Nudging Obama

Formerly "Obama Watch" Keeping the promise of change

Barack Obama Campaign Broken Promise No. 431: Reduce earmarks to 1994 levels

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PolitiFact.com

Barack Obama Campaign Promise No. 431:

Reduce earmarks to 1994 levels

“Barack Obama is committed to returning earmarks to less than $7.8 billion a year, the level they were at before 1994.”

Sources:

“The Change We Need in Washington”

Subjects: Federal Budget, Government Efficiency

President unable to sway Congress on slashing earmarks

Updated: Tuesday, January 12th, 2010 | By Louis Jacobson

During the presidential campaign, Barack Obama said that he is “committed to returning earmarks to less than $7.8 billion a year, the level they were at before 1994.”

First, a little background on what earmarks are. An earmark is a requirement that money approved by Congress be spent in a specific way at the request of a lawmaker. Critics have long argued that earmarks are likelier to serve the interest of a particular congressional district or constituent group than the national good. So it’s no surprise that Obama, like his 2008 presidential opponent, Sen. John McCain, R-Ariz., has targeted them for reform.

But in reality, the president’s leverage on earmarks is limited. The rules on how Congress operates are up to Congress. All the president can do, beyond using his bully pulpit, is veto appropriations bills sent his way. That can be effective for saber-rattling purposes, but ultimately it is a blunt tool, and one that presidents tend to be wary of, since using it risks a government shutdown if the existing spending bills expire without new ones in place.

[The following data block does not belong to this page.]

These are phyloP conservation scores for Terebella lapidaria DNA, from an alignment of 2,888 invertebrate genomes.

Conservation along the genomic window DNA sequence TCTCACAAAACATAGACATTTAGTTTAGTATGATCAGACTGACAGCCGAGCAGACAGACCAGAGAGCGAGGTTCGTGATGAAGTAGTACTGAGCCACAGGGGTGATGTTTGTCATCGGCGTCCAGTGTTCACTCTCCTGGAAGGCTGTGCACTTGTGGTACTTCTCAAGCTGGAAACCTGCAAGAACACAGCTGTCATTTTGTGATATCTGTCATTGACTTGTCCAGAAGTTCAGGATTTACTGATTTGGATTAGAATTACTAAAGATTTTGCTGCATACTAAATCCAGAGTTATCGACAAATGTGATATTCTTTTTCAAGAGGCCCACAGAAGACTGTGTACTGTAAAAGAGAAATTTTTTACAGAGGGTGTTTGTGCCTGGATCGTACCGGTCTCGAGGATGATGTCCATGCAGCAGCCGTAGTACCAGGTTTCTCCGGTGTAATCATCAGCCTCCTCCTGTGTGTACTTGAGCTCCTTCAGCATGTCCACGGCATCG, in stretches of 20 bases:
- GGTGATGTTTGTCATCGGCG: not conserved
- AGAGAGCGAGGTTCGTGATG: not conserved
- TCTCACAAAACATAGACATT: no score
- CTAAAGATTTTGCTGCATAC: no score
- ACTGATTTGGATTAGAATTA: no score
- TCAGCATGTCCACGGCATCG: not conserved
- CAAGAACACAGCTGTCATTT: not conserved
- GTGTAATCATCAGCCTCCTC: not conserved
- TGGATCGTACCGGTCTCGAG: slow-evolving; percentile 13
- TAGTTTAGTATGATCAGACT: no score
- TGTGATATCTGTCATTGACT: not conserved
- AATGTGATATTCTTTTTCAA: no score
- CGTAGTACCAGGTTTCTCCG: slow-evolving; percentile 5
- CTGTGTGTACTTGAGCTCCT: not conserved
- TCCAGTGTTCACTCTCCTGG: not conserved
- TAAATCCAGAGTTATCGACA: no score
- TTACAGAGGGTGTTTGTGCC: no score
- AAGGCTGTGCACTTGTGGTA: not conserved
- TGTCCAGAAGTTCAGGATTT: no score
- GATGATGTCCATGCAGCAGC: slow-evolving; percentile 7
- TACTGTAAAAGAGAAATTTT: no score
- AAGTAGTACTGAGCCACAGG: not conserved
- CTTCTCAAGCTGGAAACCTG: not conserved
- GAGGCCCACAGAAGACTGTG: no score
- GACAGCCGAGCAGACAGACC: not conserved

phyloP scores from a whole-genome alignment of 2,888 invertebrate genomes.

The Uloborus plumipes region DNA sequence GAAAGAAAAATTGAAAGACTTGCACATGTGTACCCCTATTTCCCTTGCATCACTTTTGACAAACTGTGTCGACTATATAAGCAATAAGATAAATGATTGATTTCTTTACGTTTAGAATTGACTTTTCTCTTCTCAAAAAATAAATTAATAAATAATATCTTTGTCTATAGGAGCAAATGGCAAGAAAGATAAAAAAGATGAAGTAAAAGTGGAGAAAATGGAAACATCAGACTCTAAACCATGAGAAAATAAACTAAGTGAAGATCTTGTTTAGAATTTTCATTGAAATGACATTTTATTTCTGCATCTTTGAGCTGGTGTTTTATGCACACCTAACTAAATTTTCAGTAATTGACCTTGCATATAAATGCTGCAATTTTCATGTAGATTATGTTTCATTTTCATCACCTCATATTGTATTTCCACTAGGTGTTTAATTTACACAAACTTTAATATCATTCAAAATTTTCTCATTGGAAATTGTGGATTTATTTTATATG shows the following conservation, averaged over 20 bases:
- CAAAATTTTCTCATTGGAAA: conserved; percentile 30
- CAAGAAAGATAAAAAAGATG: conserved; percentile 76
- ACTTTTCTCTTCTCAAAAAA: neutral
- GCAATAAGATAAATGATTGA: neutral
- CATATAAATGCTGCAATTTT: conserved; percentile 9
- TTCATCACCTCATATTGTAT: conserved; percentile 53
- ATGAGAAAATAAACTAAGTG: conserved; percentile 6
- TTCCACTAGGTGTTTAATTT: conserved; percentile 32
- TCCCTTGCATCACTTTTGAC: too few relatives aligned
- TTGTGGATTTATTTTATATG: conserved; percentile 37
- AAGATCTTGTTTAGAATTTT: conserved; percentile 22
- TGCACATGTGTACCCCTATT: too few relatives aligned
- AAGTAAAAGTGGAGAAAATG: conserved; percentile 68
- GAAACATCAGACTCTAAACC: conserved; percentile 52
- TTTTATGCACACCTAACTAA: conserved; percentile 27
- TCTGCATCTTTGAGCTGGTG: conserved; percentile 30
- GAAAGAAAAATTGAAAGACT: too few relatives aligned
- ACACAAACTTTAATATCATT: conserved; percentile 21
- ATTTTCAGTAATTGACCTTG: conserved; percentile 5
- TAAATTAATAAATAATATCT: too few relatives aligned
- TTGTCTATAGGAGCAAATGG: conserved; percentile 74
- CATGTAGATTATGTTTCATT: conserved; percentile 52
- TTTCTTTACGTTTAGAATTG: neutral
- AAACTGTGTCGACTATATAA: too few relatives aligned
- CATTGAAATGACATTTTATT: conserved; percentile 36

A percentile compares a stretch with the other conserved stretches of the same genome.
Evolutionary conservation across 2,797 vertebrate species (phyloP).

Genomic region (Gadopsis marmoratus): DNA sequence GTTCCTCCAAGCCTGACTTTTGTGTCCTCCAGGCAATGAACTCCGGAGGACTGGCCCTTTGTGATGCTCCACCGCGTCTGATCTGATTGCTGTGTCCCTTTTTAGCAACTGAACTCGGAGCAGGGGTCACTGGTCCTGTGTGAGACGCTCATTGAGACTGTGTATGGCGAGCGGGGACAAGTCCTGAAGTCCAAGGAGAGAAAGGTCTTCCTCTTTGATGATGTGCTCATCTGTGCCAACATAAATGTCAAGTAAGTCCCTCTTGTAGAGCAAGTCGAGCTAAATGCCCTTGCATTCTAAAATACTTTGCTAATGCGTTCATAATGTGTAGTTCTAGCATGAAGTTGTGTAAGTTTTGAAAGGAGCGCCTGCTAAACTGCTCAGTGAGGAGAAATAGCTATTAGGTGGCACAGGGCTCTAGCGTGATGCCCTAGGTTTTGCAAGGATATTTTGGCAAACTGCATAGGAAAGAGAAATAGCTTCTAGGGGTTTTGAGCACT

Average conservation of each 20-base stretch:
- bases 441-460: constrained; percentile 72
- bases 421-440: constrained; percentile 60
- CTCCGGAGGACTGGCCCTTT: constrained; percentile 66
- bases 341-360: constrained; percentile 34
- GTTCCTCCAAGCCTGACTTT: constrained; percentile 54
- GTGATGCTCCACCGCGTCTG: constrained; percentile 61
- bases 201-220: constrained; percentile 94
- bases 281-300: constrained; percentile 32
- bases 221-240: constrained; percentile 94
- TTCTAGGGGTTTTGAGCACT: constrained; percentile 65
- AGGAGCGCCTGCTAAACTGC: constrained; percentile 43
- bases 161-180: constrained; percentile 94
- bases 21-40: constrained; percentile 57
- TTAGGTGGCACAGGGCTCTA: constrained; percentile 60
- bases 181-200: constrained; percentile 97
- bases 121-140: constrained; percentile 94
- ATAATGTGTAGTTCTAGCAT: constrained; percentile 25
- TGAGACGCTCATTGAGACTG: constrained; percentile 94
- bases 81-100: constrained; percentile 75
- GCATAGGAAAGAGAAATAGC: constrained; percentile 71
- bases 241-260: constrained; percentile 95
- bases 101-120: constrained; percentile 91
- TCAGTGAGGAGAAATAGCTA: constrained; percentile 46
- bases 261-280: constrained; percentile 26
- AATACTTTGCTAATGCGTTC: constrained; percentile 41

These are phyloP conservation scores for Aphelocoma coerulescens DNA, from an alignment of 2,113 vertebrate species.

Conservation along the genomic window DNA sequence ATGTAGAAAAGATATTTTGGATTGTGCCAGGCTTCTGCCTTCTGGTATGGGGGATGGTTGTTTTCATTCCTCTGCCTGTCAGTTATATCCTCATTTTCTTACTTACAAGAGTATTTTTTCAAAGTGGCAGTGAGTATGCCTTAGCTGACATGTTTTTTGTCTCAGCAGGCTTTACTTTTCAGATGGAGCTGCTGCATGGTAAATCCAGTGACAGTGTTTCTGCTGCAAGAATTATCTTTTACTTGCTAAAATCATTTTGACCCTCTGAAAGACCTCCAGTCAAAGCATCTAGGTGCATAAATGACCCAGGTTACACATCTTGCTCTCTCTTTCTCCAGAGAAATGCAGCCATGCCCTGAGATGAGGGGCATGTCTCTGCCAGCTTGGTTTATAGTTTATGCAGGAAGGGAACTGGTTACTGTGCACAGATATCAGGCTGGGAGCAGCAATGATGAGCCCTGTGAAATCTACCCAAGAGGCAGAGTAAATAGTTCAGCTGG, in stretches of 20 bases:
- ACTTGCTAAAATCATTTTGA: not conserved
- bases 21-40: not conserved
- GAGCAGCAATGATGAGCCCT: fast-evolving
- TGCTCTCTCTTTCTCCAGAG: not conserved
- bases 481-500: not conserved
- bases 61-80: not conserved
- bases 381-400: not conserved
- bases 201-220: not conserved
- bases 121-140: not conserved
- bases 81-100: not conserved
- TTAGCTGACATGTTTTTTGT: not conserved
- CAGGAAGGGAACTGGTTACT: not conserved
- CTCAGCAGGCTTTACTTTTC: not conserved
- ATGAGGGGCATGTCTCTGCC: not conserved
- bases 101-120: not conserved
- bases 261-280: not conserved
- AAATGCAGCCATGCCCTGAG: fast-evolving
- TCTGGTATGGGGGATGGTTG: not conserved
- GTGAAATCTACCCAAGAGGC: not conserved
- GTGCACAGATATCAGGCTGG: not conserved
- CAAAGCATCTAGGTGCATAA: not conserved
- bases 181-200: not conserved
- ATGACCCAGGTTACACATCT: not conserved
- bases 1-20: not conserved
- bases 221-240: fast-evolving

Steve Ellis, vice president of the watchdog group Taxpayers for Common Sense, told PolitiFact during early January that the group’s running tally of congressional earmarks — a tabulation widely noted in Washington circles — had already exceeded $10 billion for the fiscal 2010 appropriations bills. That number includes the earmarks that Congress has disclosed. But judging by past experience, Ellis said, that number is likely to rise as the group continues its research, because in the past, many earmarks that have been created were never officially disclosed by Congress.

We’ll aim to post an update when the group’s tally is official, but he’s already exceeded the 1994 level with what’s been publicly disclosed. We conclude that the president’s inability to curb earmarking, unsurprising as it may be, earns him a Promise Broken.

Sources:E-mail interview with Steve Ellis, vice president of Taxpayers for Common Sense, Jan. 12, 2010

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Written by bearmarketnews

January 12, 2010 at 8:35 pm

Posted in Uncategorized

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